- Next is putting the walls in place. This is creating good defensive touches (meaning defending a ball that leads to an attacking opportunity). This is probably the next most common way teams make points and is often referred to as the break-phase (K2). It has been often said that a winning team will probably sideout (K1) somewhere around 60-70% meaning that break-phase is somewhere around 30-40%. But this is known to vary depending on level and gender. For example, in the womens‘ game there is a closer relationship between percentage of points won in sideout (K1) in to break-phase (K2) in comparison to the men’s game.
- Now it’s time to put the roof on and depending on the level and strengths of your own skills it could be a toss-up between serving or blocking. For example, Andres Mol blocks more balls than he wins with aces. So unless you are a great blocker, or play at a higher level where blocking becomes more important, I would stick with serving as the 3rd building block.
- After serving and blocking being a toss up for 3rd/4th, the next most likely way to win points would be opponent errors. I would relate this to be like the electric and water of the house. You would like to think you can always rely on them being there, but as soon as they are not, it is very difficult to live in a house without electric or water. Same goes for playing against opponents who don’t make any errors.
- The last step would be to make a nice garden (some flowers, a pond, trees, maybe even a beach volleyball court) and this is where we talk about the intangible parts of the game. Setting would be the biggest one as you don’t make direct points but it has a massive influence on the rhythm of the game. Also, think about the pressure you can put on the opponents. How about all the sideout attacks, break-phase attacks and services that don’t necessarily win points. If you can put the opponent under enough pressure, then you can sit back, relax and enjoy the view of getting that easy free ball situation.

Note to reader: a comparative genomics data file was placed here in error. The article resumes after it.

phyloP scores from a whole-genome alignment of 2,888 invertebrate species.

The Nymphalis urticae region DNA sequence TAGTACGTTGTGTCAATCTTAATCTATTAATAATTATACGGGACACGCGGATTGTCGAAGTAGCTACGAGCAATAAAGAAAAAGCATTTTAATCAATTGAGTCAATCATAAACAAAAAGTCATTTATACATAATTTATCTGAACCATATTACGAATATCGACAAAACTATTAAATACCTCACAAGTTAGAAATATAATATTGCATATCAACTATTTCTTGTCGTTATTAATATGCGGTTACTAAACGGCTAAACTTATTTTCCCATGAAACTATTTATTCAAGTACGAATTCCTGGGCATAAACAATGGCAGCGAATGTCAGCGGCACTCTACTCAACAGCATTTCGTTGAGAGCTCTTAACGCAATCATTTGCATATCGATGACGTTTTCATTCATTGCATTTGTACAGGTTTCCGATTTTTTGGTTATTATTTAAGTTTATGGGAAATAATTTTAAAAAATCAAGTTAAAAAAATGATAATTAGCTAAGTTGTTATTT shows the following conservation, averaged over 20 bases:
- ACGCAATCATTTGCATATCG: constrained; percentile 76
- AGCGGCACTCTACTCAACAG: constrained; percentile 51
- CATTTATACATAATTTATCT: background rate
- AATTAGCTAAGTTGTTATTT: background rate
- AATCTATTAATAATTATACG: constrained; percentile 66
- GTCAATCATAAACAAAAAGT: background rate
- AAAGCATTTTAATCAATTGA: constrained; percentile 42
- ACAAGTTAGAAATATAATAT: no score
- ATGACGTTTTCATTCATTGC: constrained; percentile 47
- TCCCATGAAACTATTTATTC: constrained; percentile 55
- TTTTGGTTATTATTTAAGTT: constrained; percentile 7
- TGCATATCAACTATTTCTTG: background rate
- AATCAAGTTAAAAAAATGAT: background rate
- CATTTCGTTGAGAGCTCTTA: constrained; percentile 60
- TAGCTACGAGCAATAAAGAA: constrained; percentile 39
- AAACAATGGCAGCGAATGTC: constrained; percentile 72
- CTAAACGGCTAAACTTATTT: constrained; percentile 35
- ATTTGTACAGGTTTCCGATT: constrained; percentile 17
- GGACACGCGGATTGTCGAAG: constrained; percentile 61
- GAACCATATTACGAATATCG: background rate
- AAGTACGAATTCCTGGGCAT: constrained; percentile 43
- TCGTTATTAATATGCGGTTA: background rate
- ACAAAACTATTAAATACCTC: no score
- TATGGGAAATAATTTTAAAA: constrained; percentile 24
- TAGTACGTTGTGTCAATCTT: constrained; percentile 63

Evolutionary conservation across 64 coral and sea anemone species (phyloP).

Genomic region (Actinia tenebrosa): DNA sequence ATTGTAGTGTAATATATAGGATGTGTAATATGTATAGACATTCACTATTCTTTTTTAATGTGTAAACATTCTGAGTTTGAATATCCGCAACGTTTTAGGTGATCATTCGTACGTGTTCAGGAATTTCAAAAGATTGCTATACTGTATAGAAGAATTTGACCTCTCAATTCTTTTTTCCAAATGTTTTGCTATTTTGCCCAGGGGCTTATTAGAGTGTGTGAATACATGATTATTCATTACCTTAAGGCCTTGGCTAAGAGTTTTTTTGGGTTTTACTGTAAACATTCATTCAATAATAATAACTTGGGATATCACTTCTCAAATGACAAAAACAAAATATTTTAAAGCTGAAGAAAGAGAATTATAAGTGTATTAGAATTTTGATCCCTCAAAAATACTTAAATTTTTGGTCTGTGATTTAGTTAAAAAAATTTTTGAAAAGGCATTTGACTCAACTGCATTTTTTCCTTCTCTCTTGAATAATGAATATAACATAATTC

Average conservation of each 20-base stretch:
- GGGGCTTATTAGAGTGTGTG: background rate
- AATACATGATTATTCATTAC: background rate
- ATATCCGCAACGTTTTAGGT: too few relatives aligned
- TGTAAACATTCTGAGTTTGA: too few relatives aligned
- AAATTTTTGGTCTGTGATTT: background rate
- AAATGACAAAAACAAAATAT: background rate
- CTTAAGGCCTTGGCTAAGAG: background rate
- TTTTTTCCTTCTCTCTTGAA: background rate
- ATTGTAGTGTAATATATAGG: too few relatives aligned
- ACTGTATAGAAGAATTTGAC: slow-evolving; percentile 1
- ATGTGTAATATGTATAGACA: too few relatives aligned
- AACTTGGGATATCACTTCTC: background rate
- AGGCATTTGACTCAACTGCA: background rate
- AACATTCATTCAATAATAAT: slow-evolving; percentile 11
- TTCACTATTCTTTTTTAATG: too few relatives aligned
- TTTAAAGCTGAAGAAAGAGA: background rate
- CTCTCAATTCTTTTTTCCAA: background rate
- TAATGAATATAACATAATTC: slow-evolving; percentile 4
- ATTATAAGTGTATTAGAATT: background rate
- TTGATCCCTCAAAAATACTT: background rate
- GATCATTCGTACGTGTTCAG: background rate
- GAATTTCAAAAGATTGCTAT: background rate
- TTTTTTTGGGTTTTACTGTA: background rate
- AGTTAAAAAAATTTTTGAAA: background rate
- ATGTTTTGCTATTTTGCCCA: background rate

If everything goes right, you have something that looks like this:
So, what to do with this new found information?
You should weigh up the importance of what the game and opponent demands from you to be successful at your level. Then choose to invest your currency (time and effort) as a player or coach to priorities the general big stuff (sideout K1) and as performance improves, start to prioritise the more specific big stuff (break phase K2), eventually leading into the general small stuff (serving and blocking) and specific small stuff (pressuring the opponents).
Don’t sweat the small stuff before the big stuff
Make sure that at the beginning of your development journey your training time and effort should make it clear to anyone watching you train what your big stuff is. Don’t get caught up in the something new / something fresh and just doing something for the sake of it. If it is not that important make sure it features less frequently in training or at least for a shorter duration than the big stuff.
As extra, if you enjoyed the image of building a beach volleyball house. If anyone wants to draw what they think a beach volleyball house should look like, create something and send it to me at [email protected] and I can post some interesting pictures up on our social media pages.